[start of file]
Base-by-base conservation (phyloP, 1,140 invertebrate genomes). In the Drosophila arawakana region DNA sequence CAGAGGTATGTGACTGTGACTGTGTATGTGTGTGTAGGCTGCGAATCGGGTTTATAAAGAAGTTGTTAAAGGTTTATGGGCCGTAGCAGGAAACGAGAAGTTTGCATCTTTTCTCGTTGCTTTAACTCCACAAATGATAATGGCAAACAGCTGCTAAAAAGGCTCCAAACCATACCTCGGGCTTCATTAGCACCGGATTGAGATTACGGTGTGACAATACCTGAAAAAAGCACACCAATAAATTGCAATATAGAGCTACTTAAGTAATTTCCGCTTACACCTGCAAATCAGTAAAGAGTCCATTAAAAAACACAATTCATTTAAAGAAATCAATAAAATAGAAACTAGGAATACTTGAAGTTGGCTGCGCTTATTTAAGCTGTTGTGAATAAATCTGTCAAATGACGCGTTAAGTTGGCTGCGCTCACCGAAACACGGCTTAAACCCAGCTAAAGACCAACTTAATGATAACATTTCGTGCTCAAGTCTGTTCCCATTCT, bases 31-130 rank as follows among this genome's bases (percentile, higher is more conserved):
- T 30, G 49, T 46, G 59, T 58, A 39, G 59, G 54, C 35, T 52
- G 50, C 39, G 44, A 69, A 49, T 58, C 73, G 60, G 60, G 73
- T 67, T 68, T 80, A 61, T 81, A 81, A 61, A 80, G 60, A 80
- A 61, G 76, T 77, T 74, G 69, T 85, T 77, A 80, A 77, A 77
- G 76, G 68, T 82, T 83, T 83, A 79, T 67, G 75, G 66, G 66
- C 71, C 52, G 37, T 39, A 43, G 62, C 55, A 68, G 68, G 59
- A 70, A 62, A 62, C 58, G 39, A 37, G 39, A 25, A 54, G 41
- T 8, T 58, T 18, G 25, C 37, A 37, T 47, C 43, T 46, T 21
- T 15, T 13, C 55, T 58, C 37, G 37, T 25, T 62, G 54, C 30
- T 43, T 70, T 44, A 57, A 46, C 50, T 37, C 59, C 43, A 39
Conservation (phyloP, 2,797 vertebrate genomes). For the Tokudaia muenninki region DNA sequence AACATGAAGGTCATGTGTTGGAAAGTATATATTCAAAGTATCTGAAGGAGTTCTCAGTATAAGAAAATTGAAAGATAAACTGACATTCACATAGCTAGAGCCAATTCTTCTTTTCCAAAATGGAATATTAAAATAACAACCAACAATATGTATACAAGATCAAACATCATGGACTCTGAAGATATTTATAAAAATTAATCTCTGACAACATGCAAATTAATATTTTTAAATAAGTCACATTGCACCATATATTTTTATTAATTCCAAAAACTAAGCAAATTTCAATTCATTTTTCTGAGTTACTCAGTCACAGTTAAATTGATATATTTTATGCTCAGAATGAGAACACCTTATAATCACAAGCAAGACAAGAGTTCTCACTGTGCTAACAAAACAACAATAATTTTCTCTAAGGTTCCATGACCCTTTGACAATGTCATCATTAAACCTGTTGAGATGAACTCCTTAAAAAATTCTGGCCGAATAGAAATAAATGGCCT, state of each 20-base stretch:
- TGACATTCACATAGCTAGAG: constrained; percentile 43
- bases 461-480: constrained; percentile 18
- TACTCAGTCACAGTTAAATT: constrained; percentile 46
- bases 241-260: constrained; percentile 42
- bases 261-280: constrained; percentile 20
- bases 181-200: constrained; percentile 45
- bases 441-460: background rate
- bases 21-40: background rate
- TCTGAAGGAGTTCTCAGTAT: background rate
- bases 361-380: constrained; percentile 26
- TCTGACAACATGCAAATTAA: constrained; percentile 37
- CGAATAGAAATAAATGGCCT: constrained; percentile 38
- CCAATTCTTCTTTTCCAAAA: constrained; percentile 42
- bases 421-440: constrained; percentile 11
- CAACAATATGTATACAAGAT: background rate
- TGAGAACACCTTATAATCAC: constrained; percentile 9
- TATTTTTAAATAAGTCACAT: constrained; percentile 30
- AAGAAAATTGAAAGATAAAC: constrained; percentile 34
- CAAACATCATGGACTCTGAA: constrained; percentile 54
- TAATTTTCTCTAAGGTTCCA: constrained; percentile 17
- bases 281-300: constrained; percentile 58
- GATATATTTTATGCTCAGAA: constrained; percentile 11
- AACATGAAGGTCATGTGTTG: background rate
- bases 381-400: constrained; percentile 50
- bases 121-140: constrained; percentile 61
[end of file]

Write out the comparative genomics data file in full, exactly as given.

Base-by-base conservation (phyloP, 1,140 invertebrate genomes). In the Drosophila arawakana region DNA sequence CAGAGGTATGTGACTGTGACTGTGTATGTGTGTGTAGGCTGCGAATCGGGTTTATAAAGAAGTTGTTAAAGGTTTATGGGCCGTAGCAGGAAACGAGAAGTTTGCATCTTTTCTCGTTGCTTTAACTCCACAAATGATAATGGCAAACAGCTGCTAAAAAGGCTCCAAACCATACCTCGGGCTTCATTAGCACCGGATTGAGATTACGGTGTGACAATACCTGAAAAAAGCACACCAATAAATTGCAATATAGAGCTACTTAAGTAATTTCCGCTTACACCTGCAAATCAGTAAAGAGTCCATTAAAAAACACAATTCATTTAAAGAAATCAATAAAATAGAAACTAGGAATACTTGAAGTTGGCTGCGCTTATTTAAGCTGTTGTGAATAAATCTGTCAAATGACGCGTTAAGTTGGCTGCGCTCACCGAAACACGGCTTAAACCCAGCTAAAGACCAACTTAATGATAACATTTCGTGCTCAAGTCTGTTCCCATTCT, bases 31-130 rank as follows among this genome's bases (percentile, higher is more conserved):
- T 30, G 49, T 46, G 59, T 58, A 39, G 59, G 54, C 35, T 52
- G 50, C 39, G 44, A 69, A 49, T 58, C 73, G 60, G 60, G 73
- T 67, T 68, T 80, A 61, T 81, A 81, A 61, A 80, G 60, A 80
- A 61, G 76, T 77, T 74, G 69, T 85, T 77, A 80, A 77, A 77
- G 76, G 68, T 82, T 83, T 83, A 79, T 67, G 75, G 66, G 66
- C 71, C 52, G 37, T 39, A 43, G 62, C 55, A 68, G 68, G 59
- A 70, A 62, A 62, C 58, G 39, A 37, G 39, A 25, A 54, G 41
- T 8, T 58, T 18, G 25, C 37, A 37, T 47, C 43, T 46, T 21
- T 15, T 13, C 55, T 58, C 37, G 37, T 25, T 62, G 54, C 30
- T 43, T 70, T 44, A 57, A 46, C 50, T 37, C 59, C 43, A 39
Conservation (phyloP, 2,797 vertebrate genomes). For the Tokudaia muenninki region DNA sequence AACATGAAGGTCATGTGTTGGAAAGTATATATTCAAAGTATCTGAAGGAGTTCTCAGTATAAGAAAATTGAAAGATAAACTGACATTCACATAGCTAGAGCCAATTCTTCTTTTCCAAAATGGAATATTAAAATAACAACCAACAATATGTATACAAGATCAAACATCATGGACTCTGAAGATATTTATAAAAATTAATCTCTGACAACATGCAAATTAATATTTTTAAATAAGTCACATTGCACCATATATTTTTATTAATTCCAAAAACTAAGCAAATTTCAATTCATTTTTCTGAGTTACTCAGTCACAGTTAAATTGATATATTTTATGCTCAGAATGAGAACACCTTATAATCACAAGCAAGACAAGAGTTCTCACTGTGCTAACAAAACAACAATAATTTTCTCTAAGGTTCCATGACCCTTTGACAATGTCATCATTAAACCTGTTGAGATGAACTCCTTAAAAAATTCTGGCCGAATAGAAATAAATGGCCT, state of each 20-base stretch:
- TGACATTCACATAGCTAGAG: constrained; percentile 43
- bases 461-480: constrained; percentile 18
- TACTCAGTCACAGTTAAATT: constrained; percentile 46
- bases 241-260: constrained; percentile 42
- bases 261-280: constrained; percentile 20
- bases 181-200: constrained; percentile 45
- bases 441-460: background rate
- bases 21-40: background rate
- TCTGAAGGAGTTCTCAGTAT: background rate
- bases 361-380: constrained; percentile 26
- TCTGACAACATGCAAATTAA: constrained; percentile 37
- CGAATAGAAATAAATGGCCT: constrained; percentile 38
- CCAATTCTTCTTTTCCAAAA: constrained; percentile 42
- bases 421-440: constrained; percentile 11
- CAACAATATGTATACAAGAT: background rate
- TGAGAACACCTTATAATCAC: constrained; percentile 9
- TATTTTTAAATAAGTCACAT: constrained; percentile 30
- AAGAAAATTGAAAGATAAAC: constrained; percentile 34
- CAAACATCATGGACTCTGAA: constrained; percentile 54
- TAATTTTCTCTAAGGTTCCA: constrained; percentile 17
- bases 281-300: constrained; percentile 58
- GATATATTTTATGCTCAGAA: constrained; percentile 11
- AACATGAAGGTCATGTGTTG: background rate
- bases 381-400: constrained; percentile 50
- bases 121-140: constrained; percentile 61